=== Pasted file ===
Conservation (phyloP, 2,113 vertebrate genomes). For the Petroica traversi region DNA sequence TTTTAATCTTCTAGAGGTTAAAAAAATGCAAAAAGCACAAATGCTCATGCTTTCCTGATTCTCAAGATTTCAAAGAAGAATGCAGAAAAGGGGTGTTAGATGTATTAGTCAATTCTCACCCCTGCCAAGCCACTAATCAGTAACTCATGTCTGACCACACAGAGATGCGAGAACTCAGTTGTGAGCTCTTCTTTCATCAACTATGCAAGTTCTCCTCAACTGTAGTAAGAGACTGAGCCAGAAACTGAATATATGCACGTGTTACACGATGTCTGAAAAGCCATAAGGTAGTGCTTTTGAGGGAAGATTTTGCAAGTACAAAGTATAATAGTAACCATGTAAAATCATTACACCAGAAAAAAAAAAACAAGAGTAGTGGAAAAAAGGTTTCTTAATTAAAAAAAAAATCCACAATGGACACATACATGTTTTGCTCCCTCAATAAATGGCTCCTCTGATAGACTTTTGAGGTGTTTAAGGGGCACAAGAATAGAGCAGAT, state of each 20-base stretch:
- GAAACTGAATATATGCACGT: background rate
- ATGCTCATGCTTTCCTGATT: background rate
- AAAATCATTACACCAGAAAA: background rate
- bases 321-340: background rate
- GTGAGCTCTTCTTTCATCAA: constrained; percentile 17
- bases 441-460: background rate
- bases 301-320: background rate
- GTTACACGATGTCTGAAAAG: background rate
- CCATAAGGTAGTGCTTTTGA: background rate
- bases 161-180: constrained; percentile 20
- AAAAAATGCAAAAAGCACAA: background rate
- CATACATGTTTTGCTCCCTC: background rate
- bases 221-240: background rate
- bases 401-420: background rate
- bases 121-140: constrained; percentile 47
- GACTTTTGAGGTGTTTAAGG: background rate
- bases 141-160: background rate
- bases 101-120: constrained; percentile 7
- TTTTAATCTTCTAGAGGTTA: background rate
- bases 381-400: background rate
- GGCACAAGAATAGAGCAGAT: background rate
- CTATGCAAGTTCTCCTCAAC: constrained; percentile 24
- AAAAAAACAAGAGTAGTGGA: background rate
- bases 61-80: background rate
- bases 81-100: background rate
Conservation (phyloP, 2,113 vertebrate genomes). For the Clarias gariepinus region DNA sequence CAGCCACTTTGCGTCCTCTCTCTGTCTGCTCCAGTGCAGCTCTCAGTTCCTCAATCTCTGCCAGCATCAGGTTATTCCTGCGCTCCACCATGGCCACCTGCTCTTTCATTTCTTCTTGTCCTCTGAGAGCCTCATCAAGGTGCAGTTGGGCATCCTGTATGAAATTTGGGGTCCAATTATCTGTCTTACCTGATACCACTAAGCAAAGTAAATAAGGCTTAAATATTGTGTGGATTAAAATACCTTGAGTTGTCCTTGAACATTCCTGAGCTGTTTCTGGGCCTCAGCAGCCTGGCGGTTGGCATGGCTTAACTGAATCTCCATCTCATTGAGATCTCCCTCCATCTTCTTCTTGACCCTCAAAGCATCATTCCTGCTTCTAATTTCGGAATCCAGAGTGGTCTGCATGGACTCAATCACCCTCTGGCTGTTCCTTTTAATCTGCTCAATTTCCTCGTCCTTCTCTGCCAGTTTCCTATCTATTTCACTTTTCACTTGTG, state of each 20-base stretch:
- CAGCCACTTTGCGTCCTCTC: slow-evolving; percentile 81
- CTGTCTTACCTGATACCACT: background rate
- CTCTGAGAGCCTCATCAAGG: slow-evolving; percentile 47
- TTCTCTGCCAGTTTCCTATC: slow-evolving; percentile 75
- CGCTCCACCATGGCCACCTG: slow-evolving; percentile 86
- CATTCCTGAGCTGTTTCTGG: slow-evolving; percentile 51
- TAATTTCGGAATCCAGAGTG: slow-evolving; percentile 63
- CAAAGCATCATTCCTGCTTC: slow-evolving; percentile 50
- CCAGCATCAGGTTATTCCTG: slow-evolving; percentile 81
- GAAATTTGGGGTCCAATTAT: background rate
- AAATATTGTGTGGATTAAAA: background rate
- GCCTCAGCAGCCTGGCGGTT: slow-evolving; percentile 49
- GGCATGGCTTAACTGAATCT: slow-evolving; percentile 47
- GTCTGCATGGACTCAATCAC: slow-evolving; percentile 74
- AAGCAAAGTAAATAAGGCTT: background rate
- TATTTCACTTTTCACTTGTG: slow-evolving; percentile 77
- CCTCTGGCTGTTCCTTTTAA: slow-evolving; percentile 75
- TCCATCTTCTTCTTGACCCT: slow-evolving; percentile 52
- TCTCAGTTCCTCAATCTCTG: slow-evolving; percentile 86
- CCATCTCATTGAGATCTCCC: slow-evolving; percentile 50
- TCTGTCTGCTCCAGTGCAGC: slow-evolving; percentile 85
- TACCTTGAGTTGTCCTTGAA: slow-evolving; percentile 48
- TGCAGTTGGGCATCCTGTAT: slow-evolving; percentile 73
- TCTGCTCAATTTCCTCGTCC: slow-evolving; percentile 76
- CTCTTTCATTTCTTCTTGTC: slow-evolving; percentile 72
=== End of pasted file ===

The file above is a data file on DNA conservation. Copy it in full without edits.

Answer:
Conservation (phyloP, 2,113 vertebrate genomes). For the Petroica traversi region DNA sequence TTTTAATCTTCTAGAGGTTAAAAAAATGCAAAAAGCACAAATGCTCATGCTTTCCTGATTCTCAAGATTTCAAAGAAGAATGCAGAAAAGGGGTGTTAGATGTATTAGTCAATTCTCACCCCTGCCAAGCCACTAATCAGTAACTCATGTCTGACCACACAGAGATGCGAGAACTCAGTTGTGAGCTCTTCTTTCATCAACTATGCAAGTTCTCCTCAACTGTAGTAAGAGACTGAGCCAGAAACTGAATATATGCACGTGTTACACGATGTCTGAAAAGCCATAAGGTAGTGCTTTTGAGGGAAGATTTTGCAAGTACAAAGTATAATAGTAACCATGTAAAATCATTACACCAGAAAAAAAAAAACAAGAGTAGTGGAAAAAAGGTTTCTTAATTAAAAAAAAAATCCACAATGGACACATACATGTTTTGCTCCCTCAATAAATGGCTCCTCTGATAGACTTTTGAGGTGTTTAAGGGGCACAAGAATAGAGCAGAT, state of each 20-base stretch:
- GAAACTGAATATATGCACGT: background rate
- ATGCTCATGCTTTCCTGATT: background rate
- AAAATCATTACACCAGAAAA: background rate
- bases 321-340: background rate
- GTGAGCTCTTCTTTCATCAA: constrained; percentile 17
- bases 441-460: background rate
- bases 301-320: background rate
- GTTACACGATGTCTGAAAAG: background rate
- CCATAAGGTAGTGCTTTTGA: background rate
- bases 161-180: constrained; percentile 20
- AAAAAATGCAAAAAGCACAA: background rate
- CATACATGTTTTGCTCCCTC: background rate
- bases 221-240: background rate
- bases 401-420: background rate
- bases 121-140: constrained; percentile 47
- GACTTTTGAGGTGTTTAAGG: background rate
- bases 141-160: background rate
- bases 101-120: constrained; percentile 7
- TTTTAATCTTCTAGAGGTTA: background rate
- bases 381-400: background rate
- GGCACAAGAATAGAGCAGAT: background rate
- CTATGCAAGTTCTCCTCAAC: constrained; percentile 24
- AAAAAAACAAGAGTAGTGGA: background rate
- bases 61-80: background rate
- bases 81-100: background rate
Conservation (phyloP, 2,113 vertebrate genomes). For the Clarias gariepinus region DNA sequence CAGCCACTTTGCGTCCTCTCTCTGTCTGCTCCAGTGCAGCTCTCAGTTCCTCAATCTCTGCCAGCATCAGGTTATTCCTGCGCTCCACCATGGCCACCTGCTCTTTCATTTCTTCTTGTCCTCTGAGAGCCTCATCAAGGTGCAGTTGGGCATCCTGTATGAAATTTGGGGTCCAATTATCTGTCTTACCTGATACCACTAAGCAAAGTAAATAAGGCTTAAATATTGTGTGGATTAAAATACCTTGAGTTGTCCTTGAACATTCCTGAGCTGTTTCTGGGCCTCAGCAGCCTGGCGGTTGGCATGGCTTAACTGAATCTCCATCTCATTGAGATCTCCCTCCATCTTCTTCTTGACCCTCAAAGCATCATTCCTGCTTCTAATTTCGGAATCCAGAGTGGTCTGCATGGACTCAATCACCCTCTGGCTGTTCCTTTTAATCTGCTCAATTTCCTCGTCCTTCTCTGCCAGTTTCCTATCTATTTCACTTTTCACTTGTG, state of each 20-base stretch:
- CAGCCACTTTGCGTCCTCTC: slow-evolving; percentile 81
- CTGTCTTACCTGATACCACT: background rate
- CTCTGAGAGCCTCATCAAGG: slow-evolving; percentile 47
- TTCTCTGCCAGTTTCCTATC: slow-evolving; percentile 75
- CGCTCCACCATGGCCACCTG: slow-evolving; percentile 86
- CATTCCTGAGCTGTTTCTGG: slow-evolving; percentile 51
- TAATTTCGGAATCCAGAGTG: slow-evolving; percentile 63
- CAAAGCATCATTCCTGCTTC: slow-evolving; percentile 50
- CCAGCATCAGGTTATTCCTG: slow-evolving; percentile 81
- GAAATTTGGGGTCCAATTAT: background rate
- AAATATTGTGTGGATTAAAA: background rate
- GCCTCAGCAGCCTGGCGGTT: slow-evolving; percentile 49
- GGCATGGCTTAACTGAATCT: slow-evolving; percentile 47
- GTCTGCATGGACTCAATCAC: slow-evolving; percentile 74
- AAGCAAAGTAAATAAGGCTT: background rate
- TATTTCACTTTTCACTTGTG: slow-evolving; percentile 77
- CCTCTGGCTGTTCCTTTTAA: slow-evolving; percentile 75
- TCCATCTTCTTCTTGACCCT: slow-evolving; percentile 52
- TCTCAGTTCCTCAATCTCTG: slow-evolving; percentile 86
- CCATCTCATTGAGATCTCCC: slow-evolving; percentile 50
- TCTGTCTGCTCCAGTGCAGC: slow-evolving; percentile 85
- TACCTTGAGTTGTCCTTGAA: slow-evolving; percentile 48
- TGCAGTTGGGCATCCTGTAT: slow-evolving; percentile 73
- TCTGCTCAATTTCCTCGTCC: slow-evolving; percentile 76
- CTCTTTCATTTCTTCTTGTC: slow-evolving; percentile 72